Argentinian government makes first principal payment to IMF
On September 22nd the government paid US$1.9bn to the IMF, in the first instalment in a series of quarterly payments ending in 2024. There is another US$1.9bn capital payment due on December 22nd, before quarterly repayments ramp up: in 2022 alone, Argentina owes the Fund close to US$20bn in interest and capital.
Ever since the president, Alberto Fernández, came to office in late 2019, there has been a big question mark as to how—and indeed whether—the government would manage to pay back the loan. Argentina cannot restructure its debts with the Fund, but does have the option of signing a new IMF arrangement, which would give it breathing room. Negotiations on an extended fund facility (EFF) have begun, but are painfully slow, owing partly to the upcoming mid‐term elections set for November.
The elections are complicating negotiations in more ways than one. The government, which is a broad coalition of centre-left and left-wing factions of Argentina's Peronist movement, fared badly in open primary elections in mid‐September, and Mr Fernández is under pressure from the left of the party to loosen the purse strings in a way that is likely to be at odds with the IMF's recommendations. More than this, it is likely that the extreme left of the party will lobby against a deal with the Fund altogether.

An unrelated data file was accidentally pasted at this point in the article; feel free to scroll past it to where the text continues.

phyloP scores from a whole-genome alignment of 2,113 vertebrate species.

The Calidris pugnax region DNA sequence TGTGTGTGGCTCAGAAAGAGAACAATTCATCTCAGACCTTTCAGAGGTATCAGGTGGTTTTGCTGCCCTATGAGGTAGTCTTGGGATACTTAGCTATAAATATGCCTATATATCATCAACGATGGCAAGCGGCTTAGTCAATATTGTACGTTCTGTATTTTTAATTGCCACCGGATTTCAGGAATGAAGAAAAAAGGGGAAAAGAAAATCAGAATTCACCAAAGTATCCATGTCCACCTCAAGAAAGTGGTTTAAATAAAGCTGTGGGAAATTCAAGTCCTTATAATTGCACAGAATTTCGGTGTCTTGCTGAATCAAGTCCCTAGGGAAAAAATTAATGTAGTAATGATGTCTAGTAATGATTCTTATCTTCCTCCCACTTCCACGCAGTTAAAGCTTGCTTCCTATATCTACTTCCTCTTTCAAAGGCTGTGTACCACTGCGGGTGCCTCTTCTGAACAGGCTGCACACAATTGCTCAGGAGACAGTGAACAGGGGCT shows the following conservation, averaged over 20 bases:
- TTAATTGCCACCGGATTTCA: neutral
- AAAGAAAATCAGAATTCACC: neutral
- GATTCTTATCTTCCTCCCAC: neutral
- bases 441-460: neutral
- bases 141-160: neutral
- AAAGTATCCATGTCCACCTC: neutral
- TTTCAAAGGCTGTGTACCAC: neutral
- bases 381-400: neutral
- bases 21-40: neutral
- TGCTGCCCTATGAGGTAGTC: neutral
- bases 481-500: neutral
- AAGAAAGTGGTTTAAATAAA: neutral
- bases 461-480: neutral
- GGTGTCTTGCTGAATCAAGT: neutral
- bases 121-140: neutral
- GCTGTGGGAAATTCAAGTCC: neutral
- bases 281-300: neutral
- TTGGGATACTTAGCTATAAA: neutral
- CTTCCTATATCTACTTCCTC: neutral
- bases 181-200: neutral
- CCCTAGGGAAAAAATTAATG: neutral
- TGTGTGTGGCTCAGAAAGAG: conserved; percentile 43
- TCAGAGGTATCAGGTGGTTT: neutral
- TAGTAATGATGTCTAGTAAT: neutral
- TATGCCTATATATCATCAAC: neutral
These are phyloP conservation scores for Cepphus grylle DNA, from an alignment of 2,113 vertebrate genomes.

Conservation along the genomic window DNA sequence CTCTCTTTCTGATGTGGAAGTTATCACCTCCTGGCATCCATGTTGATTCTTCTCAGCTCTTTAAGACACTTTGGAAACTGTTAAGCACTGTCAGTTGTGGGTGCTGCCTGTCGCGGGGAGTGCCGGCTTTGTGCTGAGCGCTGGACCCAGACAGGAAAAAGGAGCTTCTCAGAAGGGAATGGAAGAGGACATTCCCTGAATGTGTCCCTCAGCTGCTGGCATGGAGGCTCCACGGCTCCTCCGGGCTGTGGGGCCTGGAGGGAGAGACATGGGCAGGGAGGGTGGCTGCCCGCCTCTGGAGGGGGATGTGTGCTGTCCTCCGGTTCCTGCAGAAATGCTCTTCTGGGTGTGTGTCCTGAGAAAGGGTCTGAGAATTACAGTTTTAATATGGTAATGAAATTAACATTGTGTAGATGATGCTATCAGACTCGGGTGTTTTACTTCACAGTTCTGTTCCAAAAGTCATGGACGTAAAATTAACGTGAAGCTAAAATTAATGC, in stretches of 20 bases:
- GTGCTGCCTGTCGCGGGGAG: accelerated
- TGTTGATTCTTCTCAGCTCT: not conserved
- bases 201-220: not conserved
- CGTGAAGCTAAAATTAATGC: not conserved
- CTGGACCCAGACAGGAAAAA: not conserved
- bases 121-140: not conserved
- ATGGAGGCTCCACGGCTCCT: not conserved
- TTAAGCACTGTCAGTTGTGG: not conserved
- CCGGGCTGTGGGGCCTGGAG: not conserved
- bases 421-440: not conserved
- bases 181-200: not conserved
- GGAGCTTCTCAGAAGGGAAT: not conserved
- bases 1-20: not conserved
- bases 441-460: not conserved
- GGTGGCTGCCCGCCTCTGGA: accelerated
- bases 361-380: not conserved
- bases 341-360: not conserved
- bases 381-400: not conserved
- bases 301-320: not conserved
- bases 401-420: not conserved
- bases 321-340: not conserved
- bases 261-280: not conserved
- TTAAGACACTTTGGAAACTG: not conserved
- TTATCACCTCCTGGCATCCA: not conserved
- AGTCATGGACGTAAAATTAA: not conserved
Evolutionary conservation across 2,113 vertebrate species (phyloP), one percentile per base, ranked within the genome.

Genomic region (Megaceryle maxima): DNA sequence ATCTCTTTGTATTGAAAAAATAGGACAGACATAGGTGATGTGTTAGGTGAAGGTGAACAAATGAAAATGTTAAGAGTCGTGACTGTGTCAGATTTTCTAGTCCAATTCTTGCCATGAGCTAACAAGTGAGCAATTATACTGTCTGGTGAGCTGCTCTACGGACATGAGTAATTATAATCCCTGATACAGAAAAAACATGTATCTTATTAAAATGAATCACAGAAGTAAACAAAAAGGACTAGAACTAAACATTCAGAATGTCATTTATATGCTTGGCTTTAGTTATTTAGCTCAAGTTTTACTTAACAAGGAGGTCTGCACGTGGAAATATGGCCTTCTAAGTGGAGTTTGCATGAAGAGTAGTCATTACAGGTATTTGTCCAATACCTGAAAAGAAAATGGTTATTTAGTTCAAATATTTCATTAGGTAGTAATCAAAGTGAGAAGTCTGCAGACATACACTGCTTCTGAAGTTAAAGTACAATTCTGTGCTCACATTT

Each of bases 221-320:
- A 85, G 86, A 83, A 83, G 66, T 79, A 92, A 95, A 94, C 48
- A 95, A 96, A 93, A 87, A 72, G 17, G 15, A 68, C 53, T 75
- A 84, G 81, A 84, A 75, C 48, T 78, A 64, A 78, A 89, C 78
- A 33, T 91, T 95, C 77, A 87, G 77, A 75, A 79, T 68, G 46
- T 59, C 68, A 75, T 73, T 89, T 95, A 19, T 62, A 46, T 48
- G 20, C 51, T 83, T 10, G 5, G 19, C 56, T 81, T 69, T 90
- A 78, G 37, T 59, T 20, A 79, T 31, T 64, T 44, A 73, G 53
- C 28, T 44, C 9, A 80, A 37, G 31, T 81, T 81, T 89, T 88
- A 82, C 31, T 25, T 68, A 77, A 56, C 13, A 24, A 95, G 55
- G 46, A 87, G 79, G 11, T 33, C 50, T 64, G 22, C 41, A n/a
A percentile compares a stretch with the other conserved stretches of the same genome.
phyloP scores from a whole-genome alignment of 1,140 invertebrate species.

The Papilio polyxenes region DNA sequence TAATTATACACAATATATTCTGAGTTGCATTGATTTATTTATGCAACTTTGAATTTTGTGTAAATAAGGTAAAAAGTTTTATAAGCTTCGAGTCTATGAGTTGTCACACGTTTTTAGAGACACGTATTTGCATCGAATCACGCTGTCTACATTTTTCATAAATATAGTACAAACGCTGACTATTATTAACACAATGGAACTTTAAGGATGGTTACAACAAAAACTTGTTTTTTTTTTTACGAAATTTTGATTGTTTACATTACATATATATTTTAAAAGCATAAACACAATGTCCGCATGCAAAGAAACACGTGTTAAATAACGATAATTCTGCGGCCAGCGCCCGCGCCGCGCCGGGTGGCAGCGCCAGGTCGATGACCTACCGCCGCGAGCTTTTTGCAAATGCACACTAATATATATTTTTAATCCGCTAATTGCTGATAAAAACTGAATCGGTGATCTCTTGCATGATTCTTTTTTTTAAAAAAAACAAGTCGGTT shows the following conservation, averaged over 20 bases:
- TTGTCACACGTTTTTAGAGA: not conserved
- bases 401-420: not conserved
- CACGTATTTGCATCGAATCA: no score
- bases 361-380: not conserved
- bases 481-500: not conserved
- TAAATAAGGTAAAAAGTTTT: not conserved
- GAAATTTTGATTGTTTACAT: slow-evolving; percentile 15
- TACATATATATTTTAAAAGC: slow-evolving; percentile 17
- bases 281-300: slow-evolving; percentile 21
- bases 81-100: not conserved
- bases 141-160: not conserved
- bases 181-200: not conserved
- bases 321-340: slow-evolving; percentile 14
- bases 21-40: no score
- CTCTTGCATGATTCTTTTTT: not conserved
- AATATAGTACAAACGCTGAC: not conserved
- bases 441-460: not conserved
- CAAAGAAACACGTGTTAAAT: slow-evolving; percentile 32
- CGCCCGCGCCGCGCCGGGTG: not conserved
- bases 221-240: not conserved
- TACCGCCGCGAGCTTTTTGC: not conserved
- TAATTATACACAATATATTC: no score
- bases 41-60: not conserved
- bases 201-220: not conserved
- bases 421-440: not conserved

We have previously highlighted the risk that a new deal with the Fund will be rejected, or delayed so much as to precipitate another balance-of-payments crisis, and that risk is rising. However, our baseline forecasts still assume an IMF deal in the first half of 2022, on the basis that the government is running out of financing alternatives. The Fund's recent global allocation of special drawing rights (SDRs, intended to boost global liquidity to support pandemic recovery) has given Argentina some breathing room: it received SDR3.1bn (US$4.3bn) from the Fund in August, which boosted reserves ahead of the September 22nd repayment.
Indirectly, the SDRs will also allow for an increase in public spending ahead of the November elections.
However, the SDR allocation has provided only a temporary boost to the public finances and external accounts. After declining early in the year, currency pressure has returned since mid‐2021, partly reflecting a softening of the commodity price spike, and partly reflecting increased expectations that the government will sooner or later be forced into another devaluation. If the government fails to agree a deal with the Fund, this scenario does appear inevitable.